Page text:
Kimbell Art Museum Exhibition Catalog
June 5 - August 8, 1982

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Catalog Number 4

Art Page 30
Oil on canvas, oval: 23 5/8 x 21 1/16 inches
(60.0 x 53.5 cm.)
Signed and dated lower left:
M de Vigee Le Brun / 1776
Indianapolis Museum of Art, Gift of Mrs. Ralph W. Showalter

Until recently the portrait was thought to represent the Marquis de La Fayette; however, its description in the artist's Souvenirs leaves no doubt as to the sitter's true identification: "I was not yet married when the Prince of Nassau, who was then in his youth, was introduced to me by the Abbe Giroux. He asked me for his portrait which I did full-length, of very small dimensions and in oil" (Souvenirs, I, 252). This is the only full-length portrait of a man in the artist's known oeuvre. Some confusion arises from the fact that a standing portrait of the Prince (identical with the present portrait?) was included, probably by mistake, in the artist's list of 1789.

Charlotte de Mailly was the divorced wife of a member of the Catholic branch of the House of Orange, Emmanuel of Nassau-Siegen. Maximilien, her son by another man, was given the princely title in 1756. His son, Otto Nicholas of Nassau-Siegen (1745-1808), was bom in France on his grandmother's estates. As a young man he. took part in the Seven Years War. Between 1766 and 1769 ; he accompanied the explorer Bougainville on his voyage around the world. When the Prince returned, Paris buzzed with the news of his encounter with the Queen of Tahiti, who reportedly offered him her crown (whence the significance in the painting of the word "Otaiti" on the map he designates with his left hand). Cold by nature but of quixotic temperament, Nassau became known for his dangerous exploits. He was a formidable swordsman and duelist and was reputed to have fought wild beasts in Africa with his bare hands. During the siege of Gibraltar in 1782, his foolhardiness nearly cost him his life.

Having squandered his inheritance, he married a wealthy Polish noblewoman Princess Sanguszko, nee Charlotte Gorzska. On a trip to Poland to settle his wife's affairs, he received the title of Magnate. Soon thereafter as a mercenary he entered the service of Catherine the Great of Russia, and he accompanied the Czarina on her triumphal progress through the Crimea. He was appointed commander of the Russian fleet in the Black Sea, and his four victories over the Turks won him a vice-admiralty and the Order of St. George. During the Imperial Russo-Swedish conflict, he commanded the fleet in the Baltic, and in August of 1789 he defeated his adversaries at Ruotsinsal. Catherine awarded him the Star of St. Andrew and later a full admiralty. Finally defeated bv the Swedes, he retired to Coblentz where he recklessly spent his wife's fortune in the company of French emigres. The King of Prussia sent him as a diplomatic agent to Poland in 1793, but his mission came to nought when Warsaw fell. After residing for a time in Venice, to the great chagrin of Catherine, he retired from service. On his return to Russia in 1795, the Empress received him coldly. He spent the remainder of his life at his Podolian estate of Tynna, near Nemirovo.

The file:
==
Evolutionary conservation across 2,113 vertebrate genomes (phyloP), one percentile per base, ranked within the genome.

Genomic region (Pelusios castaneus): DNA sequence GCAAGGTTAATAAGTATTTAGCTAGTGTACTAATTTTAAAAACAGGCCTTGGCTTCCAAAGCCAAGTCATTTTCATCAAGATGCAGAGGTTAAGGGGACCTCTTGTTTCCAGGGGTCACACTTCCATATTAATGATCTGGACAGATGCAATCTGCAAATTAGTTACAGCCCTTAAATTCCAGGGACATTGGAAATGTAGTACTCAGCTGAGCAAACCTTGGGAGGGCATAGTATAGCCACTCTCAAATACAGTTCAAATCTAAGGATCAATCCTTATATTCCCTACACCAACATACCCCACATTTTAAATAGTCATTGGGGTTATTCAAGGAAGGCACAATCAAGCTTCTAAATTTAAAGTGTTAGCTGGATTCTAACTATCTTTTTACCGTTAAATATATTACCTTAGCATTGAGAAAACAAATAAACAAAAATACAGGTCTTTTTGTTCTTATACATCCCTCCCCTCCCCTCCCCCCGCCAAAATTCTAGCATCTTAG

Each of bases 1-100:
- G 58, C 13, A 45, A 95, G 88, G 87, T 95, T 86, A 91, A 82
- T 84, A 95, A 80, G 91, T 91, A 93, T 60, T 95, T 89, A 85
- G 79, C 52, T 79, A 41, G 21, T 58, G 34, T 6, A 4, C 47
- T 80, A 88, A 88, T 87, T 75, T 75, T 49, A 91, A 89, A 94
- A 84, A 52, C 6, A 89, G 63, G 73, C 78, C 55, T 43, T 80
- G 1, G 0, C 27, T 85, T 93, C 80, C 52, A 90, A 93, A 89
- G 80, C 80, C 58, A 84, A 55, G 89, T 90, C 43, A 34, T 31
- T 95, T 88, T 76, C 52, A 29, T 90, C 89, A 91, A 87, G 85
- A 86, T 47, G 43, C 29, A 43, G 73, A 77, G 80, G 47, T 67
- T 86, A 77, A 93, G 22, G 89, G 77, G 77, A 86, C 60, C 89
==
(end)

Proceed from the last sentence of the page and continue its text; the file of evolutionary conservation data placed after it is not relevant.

The palatial setting with marble column and swages of heavy drapery, as well as the Prince's standing pose and self-assured gesture - all outward signs of high position - were conventional devices of eighteenth-century court portraiture. Painters such as Jean Baptiste Van Loo (in his portraits of Louis XV) and Louis Tocque (in his portraits of the Dauphin and of Frederick V of Denmark) utilized the formula to great effect. The items displayed on the desk - the globe and open book - were stock accessories intended to denote the sitter's interests and, as we have seen, events of his past life.

PROVENANCE:Collection of Count Ivan N. Podgoursky, New York; acquired in 1951 by Mrs. Ralph W. Showalter, Indianapolis; given by her in 1964 to the Indianapolis Museum of Art.

REFERENCES: Souvenirs, I, 252, 323, 337; Indianapolis Museum of Art, Catalogue of European Paintings, Indianapolis, 1970, p. 146, illus. (as portrait of the Marquis de La Fayette); Baillio, 1980, pp. 157, 158-159, 167, notes 1-7, illus. p. 157, fig. 1; A. F. Janson and A. 1. Fraser, Handbook of European and American Paintings to 1945: Indianapolis Museum of Art, Indianapolis, 1970, n.p., illus.

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